Recent research into cystic fibrosis (CF) at Leeds Teaching Hospitals and the University of Leeds has found that highly effective new drugs, called CFTR correctors, are having a positive effect on lung -damaging inflammation. This is very positive news as inflammation in key driver of lung damage in CF. So, is it possible that there will be a cure for CF in the next ten years?

Cystic fibrosis is caused by a genetic mutation that disrupts the body’s ability to regulate salt and water transport in the body. This results in a mucus build up that causes damage to the lungs and other organs. The median age of death of a sufferer is currently just 31 years old.  

The research, funded by the UK Cystic Fibrosis Trust and Leeds Hospitals Charity, has shown that inflammation is overactive in CF and this is likely to be partially responsible for disease progression.

New drugs, such as Kaftrio, which have recently been approved by the NHS, increase the function of a key protein that is wrong. The Leeds team found that these drugs had a profound effect on downregulating damaging inflammation both in the laboratory and in real life. 

The means there is a real possibility that with these new treatments, inflammation in the lungs can be brought fully back to normal, and that by rectifying both the salt and water transport and normalizing the inflammatory response, a potential cure can be achieved within the next decade.

Professor Daniel Peckham, director of the adult cystic fibrosis unit at Leeds Teaching Hospitals said: “In the past, we've always thought that inflammation was due to infection and so we've attempted to treat that with antibiotics. In Leeds, we have shown that it's inflammation that appears to be causing a lot of damage in terms of the destruction of the lungs.

The research has also shown that the sodium channel is one of the mechanisms that's driving inflammation, and drugs that block that can reduce inflammation.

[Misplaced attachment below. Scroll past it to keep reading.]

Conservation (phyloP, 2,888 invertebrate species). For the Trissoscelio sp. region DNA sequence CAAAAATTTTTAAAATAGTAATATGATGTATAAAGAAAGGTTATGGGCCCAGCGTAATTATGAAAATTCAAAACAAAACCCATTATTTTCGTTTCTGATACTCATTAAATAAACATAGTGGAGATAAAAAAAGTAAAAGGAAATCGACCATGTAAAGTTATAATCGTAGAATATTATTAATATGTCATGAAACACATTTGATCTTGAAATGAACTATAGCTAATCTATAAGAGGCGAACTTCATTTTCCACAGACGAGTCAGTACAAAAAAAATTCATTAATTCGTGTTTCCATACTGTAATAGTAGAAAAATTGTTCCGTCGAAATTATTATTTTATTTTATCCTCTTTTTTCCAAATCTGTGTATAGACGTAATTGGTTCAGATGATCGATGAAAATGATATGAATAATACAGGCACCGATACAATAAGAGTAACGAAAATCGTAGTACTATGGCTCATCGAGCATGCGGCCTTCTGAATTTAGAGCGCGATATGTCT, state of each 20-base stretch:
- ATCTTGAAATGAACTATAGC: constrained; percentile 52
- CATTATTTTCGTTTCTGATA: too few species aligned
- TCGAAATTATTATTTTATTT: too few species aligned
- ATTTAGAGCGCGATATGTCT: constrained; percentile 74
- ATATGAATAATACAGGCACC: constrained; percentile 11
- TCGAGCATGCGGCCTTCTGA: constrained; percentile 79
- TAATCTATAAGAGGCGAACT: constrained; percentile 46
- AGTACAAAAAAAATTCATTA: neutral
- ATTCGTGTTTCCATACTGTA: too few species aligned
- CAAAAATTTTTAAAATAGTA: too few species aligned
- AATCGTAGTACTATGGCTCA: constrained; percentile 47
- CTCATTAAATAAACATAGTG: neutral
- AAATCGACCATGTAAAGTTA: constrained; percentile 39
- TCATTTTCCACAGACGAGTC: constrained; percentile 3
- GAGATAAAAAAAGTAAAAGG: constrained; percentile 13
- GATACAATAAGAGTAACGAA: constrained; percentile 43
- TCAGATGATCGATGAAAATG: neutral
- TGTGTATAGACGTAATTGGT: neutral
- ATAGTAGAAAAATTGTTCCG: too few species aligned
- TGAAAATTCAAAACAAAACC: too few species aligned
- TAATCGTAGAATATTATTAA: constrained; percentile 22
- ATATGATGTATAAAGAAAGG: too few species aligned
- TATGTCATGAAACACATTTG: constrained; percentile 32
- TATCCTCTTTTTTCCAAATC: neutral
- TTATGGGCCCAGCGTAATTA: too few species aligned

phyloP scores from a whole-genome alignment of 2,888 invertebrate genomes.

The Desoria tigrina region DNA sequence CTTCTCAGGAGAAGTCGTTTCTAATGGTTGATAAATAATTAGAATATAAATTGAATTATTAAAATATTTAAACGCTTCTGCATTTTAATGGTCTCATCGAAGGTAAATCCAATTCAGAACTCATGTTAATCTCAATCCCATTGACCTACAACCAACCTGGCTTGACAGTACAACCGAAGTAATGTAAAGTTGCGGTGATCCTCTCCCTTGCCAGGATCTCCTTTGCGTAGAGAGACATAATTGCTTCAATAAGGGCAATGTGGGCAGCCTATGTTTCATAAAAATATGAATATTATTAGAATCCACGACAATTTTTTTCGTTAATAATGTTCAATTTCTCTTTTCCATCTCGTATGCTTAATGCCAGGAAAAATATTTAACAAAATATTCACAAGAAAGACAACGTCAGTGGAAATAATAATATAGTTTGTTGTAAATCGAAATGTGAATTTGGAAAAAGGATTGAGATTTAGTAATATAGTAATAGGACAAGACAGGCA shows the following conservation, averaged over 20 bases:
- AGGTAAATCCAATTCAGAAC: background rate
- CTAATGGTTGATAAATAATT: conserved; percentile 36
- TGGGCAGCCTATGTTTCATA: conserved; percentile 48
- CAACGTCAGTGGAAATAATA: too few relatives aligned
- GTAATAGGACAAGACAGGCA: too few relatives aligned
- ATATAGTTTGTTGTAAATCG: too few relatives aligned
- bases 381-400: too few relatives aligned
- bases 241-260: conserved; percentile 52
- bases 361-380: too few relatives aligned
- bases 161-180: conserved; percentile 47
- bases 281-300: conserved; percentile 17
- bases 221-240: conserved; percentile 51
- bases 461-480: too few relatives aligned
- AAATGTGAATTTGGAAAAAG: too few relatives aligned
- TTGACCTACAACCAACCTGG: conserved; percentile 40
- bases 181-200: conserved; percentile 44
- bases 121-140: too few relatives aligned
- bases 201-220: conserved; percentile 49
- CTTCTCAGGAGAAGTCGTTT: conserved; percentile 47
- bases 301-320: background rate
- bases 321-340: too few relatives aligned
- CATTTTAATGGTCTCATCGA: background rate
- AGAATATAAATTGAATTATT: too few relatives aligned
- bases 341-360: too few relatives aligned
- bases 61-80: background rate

We think that this work is going to really contribute to the clinical improvement. We believe that within the next ten years there will be accelerated developments in new drug developments which will lead stabilization of disease. An effectual cure is in sight as long as drug therapies prove safe and are administered early in life as structural damage is unlikely to be reversible. 

We've already seen amazing improvement with Kaftrio, but what we don't know is how this new drug affects the cellular functions, and that's what we're going to be doing in Leeds - to find out whether we need to use other drugs to maximize the benefit and thereby get the eventual cure.”

Research into the disease is happening at an international level, with researchers in Leeds collaborating with researchers across the United Kingdom, as well as Switzerland and Australia. 

Daniel adds: “I think the way we're going to get this cure is if we all continue working together. Each little project is going to feed in, but what is important, is this is not just going to feed in for cystic fibrosis research but impact on other disease. Good quality research also has a massive impact on the quality of care that we provide across the board.